CC BY-NC-ND 4.0 · International Journal of Epilepsy 2020; 6(02): 59-64
DOI: 10.1055/s-0040-1716432
Case Report

Partial Status Epilepticus with Paradoxical Protein-Cytologic Dissociation in Cerebrospinal Fluid

Neeraj Singh
1  Department of Neurosciences, Northwell Health, New York, United States
2  Department of Neurology, Albany Medical Center, Albany, New York, United States
,
John J. Lansing
2  Department of Neurology, Albany Medical Center, Albany, New York, United States
,
Aparna Polavarapu
3  Department of Neurology, Nemours A.I. DuPont Hospital for Children, Delaware, United States
4  Department of Neurology, Montefiore Medical Center, Bronx, New York, United States
› Author Affiliations

Abstract

Status epilepticus is associated with high morbidity and mortality, often requiring multiple drug interventions and intensive care monitoring. Etiology of status epilepticus plays a crucial role in the treatment, natural course and outcome of the patient, prompting extensive testing and imaging. For example, an important risk for status epilepticus in adults and children is the presence of an underlying viral or bacterial central nervous system infection, appropriate treatment of which can improve the outcome of the patient. We present three cases of new-onset refractory status epilepticus in women who did not have evidence of a central nervous system infection and had significantly elevated leukocytes compared to protein in the cerebrospinal fluid. This finding suggests an autoimmune etiology; however, standard autoimmune testing was unremarkable in all cases. This case series highlights the variability in presentation and clinical course in patients presenting with status epilepticus of unknown cause, and we discuss the importance of further research into appropriate and reliable diagnostic evaluations.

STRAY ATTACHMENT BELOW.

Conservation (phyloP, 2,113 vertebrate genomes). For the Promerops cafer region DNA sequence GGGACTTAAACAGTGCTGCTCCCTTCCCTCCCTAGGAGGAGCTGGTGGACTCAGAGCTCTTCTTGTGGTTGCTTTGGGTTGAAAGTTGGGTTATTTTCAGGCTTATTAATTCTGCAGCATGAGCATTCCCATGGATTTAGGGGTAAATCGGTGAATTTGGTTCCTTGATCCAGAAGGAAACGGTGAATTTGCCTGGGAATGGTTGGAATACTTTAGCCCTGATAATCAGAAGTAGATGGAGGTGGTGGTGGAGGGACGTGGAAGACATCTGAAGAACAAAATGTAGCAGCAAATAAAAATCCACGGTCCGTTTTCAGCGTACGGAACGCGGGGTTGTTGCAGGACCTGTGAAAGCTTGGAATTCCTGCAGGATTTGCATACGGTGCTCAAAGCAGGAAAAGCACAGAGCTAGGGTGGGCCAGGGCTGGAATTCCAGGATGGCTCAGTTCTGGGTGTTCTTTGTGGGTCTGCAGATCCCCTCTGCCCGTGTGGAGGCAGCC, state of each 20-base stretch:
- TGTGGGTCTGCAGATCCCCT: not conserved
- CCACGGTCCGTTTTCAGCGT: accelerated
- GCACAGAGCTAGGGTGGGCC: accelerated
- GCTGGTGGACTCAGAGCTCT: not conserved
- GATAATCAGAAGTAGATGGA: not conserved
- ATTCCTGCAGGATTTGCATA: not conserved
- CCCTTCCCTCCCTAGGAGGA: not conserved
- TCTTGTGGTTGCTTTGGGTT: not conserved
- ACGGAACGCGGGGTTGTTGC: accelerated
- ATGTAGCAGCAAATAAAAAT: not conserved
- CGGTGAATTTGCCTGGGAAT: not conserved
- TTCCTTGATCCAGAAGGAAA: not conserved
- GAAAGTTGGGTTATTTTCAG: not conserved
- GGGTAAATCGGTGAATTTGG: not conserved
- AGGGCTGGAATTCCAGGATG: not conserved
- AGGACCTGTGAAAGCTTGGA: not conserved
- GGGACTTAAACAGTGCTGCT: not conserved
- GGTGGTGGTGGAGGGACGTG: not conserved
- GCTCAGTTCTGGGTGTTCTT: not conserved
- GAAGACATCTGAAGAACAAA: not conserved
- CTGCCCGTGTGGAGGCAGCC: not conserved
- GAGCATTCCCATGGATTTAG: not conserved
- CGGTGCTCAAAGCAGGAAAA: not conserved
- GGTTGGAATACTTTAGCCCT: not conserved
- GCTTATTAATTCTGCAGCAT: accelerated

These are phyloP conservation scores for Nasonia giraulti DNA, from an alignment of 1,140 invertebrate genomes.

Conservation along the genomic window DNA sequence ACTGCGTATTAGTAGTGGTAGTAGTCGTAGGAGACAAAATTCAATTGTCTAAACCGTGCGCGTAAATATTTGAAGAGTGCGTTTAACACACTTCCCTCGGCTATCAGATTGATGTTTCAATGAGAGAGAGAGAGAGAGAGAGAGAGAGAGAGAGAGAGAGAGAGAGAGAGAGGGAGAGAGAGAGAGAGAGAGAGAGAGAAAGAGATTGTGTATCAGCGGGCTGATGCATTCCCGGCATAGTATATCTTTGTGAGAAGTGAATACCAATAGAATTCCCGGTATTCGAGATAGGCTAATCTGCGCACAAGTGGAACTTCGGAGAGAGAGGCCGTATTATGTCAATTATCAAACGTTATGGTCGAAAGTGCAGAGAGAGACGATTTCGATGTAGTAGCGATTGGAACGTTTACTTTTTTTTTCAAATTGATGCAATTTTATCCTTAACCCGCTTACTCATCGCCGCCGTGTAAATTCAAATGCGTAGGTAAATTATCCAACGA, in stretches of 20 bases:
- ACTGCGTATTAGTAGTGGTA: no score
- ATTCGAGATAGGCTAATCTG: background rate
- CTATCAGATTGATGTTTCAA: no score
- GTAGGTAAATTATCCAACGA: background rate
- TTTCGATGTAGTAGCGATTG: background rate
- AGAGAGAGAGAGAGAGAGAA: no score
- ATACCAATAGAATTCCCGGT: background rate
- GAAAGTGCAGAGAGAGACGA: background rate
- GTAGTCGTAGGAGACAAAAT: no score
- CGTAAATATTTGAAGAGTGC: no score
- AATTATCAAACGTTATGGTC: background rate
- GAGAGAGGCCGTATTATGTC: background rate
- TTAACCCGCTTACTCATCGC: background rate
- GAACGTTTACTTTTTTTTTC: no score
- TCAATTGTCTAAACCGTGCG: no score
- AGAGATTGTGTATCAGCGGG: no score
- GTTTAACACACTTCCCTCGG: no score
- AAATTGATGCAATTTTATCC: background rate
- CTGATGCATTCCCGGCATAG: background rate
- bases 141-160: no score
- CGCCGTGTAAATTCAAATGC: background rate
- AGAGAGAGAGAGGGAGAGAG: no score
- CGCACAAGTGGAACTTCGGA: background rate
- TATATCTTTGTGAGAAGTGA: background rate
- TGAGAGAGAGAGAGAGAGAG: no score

Publication History

Publication Date:
11 September 2020 (online)

© 2020. Indian Epilepsy Society. This is an open access article published by Thieme under the terms of the Creative Commons Attribution-NonDerivative-NonCommercial-License, permitting copying and reproduction so long as the original work is given appropriate credit. Contents may not be used for commercial purposes, or adapted, remixed, transformed or built upon. (https://creativecommons.org/licenses/by-nc-nd/4.0/).

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